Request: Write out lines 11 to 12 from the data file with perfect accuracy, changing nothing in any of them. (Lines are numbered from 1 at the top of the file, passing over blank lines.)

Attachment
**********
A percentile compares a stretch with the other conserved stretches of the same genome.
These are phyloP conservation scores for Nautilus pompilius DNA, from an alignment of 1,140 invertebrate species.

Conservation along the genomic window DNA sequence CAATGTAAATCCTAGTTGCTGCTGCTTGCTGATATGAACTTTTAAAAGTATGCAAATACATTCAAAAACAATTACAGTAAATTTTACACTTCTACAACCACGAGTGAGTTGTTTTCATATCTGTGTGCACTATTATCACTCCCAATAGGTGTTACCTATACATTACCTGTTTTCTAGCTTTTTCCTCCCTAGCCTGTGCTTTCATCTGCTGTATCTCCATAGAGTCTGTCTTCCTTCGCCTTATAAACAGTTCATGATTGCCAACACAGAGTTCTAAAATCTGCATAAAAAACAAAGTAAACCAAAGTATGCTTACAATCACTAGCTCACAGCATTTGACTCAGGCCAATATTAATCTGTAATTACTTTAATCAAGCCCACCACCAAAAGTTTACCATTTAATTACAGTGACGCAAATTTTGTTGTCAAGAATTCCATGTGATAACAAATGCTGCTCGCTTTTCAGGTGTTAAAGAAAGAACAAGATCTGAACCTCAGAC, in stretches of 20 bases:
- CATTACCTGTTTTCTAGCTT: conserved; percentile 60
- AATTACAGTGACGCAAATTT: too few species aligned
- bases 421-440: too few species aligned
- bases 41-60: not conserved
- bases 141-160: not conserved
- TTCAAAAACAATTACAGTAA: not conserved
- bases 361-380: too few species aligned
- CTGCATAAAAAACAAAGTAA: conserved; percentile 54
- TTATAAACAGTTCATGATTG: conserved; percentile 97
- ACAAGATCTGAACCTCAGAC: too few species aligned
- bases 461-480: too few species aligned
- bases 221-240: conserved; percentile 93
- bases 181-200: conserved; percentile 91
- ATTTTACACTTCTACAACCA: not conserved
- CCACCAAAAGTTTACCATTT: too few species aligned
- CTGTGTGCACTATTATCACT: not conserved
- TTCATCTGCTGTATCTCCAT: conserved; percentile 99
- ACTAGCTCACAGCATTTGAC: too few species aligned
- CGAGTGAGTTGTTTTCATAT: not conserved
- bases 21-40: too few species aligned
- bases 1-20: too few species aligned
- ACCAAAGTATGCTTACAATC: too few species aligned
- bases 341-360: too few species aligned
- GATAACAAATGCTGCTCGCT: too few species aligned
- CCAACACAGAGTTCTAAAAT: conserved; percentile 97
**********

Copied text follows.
- CTGCATAAAAAACAAAGTAA: conserved; percentile 54
- TTATAAACAGTTCATGATTG: conserved; percentile 97